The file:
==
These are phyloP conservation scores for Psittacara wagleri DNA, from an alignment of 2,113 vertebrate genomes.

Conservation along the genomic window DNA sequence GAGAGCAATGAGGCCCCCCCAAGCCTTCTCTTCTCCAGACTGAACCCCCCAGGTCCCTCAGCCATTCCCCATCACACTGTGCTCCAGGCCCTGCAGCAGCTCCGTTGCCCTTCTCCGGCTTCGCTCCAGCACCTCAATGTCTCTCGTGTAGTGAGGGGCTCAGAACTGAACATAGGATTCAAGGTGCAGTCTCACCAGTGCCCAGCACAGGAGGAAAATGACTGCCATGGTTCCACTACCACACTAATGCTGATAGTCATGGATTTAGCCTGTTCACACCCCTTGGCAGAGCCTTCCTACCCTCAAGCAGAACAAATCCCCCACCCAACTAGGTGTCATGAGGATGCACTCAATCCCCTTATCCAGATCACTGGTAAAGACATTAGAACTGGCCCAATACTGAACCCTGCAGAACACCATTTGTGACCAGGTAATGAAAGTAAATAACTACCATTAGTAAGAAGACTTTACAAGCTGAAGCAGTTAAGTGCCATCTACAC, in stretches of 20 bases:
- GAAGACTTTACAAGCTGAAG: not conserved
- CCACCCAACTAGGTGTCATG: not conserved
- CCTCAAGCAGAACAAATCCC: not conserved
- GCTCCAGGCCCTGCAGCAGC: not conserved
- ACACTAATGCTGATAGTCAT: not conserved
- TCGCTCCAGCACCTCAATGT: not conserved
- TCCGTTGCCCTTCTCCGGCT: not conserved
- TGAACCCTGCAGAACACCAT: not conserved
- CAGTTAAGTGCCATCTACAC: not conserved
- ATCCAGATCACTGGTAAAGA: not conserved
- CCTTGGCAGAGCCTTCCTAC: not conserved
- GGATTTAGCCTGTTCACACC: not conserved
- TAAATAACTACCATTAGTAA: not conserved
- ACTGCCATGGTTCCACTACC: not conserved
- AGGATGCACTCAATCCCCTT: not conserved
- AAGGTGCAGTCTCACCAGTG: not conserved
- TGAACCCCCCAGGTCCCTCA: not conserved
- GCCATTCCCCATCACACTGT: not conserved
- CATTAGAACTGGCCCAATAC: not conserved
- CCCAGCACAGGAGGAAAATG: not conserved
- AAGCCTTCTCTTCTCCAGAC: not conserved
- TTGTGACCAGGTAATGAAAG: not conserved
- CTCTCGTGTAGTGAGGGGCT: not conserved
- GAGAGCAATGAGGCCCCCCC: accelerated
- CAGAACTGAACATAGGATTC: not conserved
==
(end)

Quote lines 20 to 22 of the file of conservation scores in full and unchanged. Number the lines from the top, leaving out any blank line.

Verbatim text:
- GCCATTCCCCATCACACTGT: not conserved
- CATTAGAACTGGCCCAATAC: not conserved
- CCCAGCACAGGAGGAAAATG: not conserved